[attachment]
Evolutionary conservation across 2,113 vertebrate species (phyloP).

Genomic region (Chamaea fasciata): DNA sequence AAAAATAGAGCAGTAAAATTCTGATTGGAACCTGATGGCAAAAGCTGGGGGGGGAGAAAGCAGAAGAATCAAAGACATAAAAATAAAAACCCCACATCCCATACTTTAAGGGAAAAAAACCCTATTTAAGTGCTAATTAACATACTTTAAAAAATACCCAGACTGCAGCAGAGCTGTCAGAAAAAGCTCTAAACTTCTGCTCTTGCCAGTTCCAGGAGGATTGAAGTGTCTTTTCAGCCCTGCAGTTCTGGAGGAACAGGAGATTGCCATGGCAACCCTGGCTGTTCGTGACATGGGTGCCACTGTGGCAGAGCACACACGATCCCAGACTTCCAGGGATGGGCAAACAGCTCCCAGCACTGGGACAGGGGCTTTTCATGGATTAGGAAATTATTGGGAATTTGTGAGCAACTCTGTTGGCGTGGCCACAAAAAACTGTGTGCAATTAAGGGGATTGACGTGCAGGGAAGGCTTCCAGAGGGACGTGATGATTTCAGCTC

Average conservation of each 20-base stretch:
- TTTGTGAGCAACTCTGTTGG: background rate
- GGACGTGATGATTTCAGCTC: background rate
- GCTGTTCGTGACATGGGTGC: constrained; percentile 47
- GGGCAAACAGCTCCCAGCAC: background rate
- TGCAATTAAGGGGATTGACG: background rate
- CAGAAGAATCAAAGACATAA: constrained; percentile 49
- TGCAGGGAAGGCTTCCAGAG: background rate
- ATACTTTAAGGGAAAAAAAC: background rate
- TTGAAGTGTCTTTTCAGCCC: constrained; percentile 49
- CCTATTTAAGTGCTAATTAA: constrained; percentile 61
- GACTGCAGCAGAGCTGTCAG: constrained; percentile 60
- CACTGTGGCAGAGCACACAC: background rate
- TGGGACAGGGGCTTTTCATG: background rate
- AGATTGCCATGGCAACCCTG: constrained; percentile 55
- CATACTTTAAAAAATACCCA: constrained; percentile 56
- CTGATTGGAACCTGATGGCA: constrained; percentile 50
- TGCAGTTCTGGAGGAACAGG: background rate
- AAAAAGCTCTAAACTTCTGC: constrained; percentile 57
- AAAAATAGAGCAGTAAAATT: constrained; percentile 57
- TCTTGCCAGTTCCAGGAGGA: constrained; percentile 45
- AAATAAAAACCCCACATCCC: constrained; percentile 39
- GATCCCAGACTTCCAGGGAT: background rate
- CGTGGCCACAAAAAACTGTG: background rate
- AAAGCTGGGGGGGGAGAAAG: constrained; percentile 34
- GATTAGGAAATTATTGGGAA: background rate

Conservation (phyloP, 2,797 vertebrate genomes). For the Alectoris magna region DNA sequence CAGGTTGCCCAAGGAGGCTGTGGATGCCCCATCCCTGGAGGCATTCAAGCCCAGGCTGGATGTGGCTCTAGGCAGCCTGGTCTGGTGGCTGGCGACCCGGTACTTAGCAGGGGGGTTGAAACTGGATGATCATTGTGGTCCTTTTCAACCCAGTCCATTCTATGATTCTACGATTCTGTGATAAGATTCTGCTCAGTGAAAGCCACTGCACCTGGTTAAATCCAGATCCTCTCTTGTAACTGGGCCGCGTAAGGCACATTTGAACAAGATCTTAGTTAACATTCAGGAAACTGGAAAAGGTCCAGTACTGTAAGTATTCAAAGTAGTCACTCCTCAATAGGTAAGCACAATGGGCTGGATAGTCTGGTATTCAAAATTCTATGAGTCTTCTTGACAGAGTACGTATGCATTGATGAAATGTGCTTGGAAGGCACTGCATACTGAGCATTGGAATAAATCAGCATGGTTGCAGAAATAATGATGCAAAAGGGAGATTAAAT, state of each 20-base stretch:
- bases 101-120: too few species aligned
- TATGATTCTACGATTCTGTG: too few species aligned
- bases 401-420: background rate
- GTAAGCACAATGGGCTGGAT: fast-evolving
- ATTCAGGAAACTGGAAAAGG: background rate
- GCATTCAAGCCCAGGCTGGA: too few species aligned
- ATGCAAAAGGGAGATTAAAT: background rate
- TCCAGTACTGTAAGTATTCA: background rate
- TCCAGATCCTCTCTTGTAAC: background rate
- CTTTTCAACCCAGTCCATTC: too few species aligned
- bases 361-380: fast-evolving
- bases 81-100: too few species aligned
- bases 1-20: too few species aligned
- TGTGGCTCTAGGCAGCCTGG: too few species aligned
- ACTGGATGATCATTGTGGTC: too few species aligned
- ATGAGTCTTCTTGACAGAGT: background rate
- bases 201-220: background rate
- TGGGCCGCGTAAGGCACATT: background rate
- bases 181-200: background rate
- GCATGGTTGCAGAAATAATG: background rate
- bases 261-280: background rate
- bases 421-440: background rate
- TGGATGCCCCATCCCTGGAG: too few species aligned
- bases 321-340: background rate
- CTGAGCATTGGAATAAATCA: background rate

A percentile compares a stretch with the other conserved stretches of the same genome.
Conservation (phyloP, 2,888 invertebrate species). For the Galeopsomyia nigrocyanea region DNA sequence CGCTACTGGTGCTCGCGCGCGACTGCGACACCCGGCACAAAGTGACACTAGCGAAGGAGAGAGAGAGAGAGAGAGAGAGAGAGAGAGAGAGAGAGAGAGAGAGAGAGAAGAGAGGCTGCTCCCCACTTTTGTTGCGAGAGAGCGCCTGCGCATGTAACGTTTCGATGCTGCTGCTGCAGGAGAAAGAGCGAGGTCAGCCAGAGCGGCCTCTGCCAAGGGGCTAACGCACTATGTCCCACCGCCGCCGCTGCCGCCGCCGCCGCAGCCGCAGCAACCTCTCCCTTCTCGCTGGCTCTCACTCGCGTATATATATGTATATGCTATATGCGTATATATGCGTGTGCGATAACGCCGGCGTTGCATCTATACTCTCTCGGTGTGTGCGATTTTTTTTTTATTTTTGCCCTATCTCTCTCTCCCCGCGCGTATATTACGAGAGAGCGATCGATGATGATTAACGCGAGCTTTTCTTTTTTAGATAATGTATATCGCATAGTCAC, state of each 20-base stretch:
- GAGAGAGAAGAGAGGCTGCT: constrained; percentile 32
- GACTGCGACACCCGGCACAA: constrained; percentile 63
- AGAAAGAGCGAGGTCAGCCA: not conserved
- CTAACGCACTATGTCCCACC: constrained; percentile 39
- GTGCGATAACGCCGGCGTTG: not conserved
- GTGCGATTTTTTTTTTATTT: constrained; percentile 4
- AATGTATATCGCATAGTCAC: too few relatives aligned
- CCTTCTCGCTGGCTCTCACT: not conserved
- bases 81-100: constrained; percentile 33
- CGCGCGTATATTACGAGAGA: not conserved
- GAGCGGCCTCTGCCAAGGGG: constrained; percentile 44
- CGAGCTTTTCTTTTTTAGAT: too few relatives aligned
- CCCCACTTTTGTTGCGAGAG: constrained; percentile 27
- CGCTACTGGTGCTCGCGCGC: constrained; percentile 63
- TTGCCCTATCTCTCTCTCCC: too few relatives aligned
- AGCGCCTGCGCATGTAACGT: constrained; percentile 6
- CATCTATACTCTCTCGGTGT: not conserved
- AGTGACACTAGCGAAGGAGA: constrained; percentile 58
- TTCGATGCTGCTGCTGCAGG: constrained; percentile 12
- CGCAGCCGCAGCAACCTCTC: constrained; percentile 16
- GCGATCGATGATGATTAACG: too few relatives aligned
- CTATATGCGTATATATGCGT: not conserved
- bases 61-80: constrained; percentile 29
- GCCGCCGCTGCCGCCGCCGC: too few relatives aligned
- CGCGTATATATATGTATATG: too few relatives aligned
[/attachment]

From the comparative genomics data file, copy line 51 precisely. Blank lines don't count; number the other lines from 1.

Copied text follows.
- bases 421-440: background rate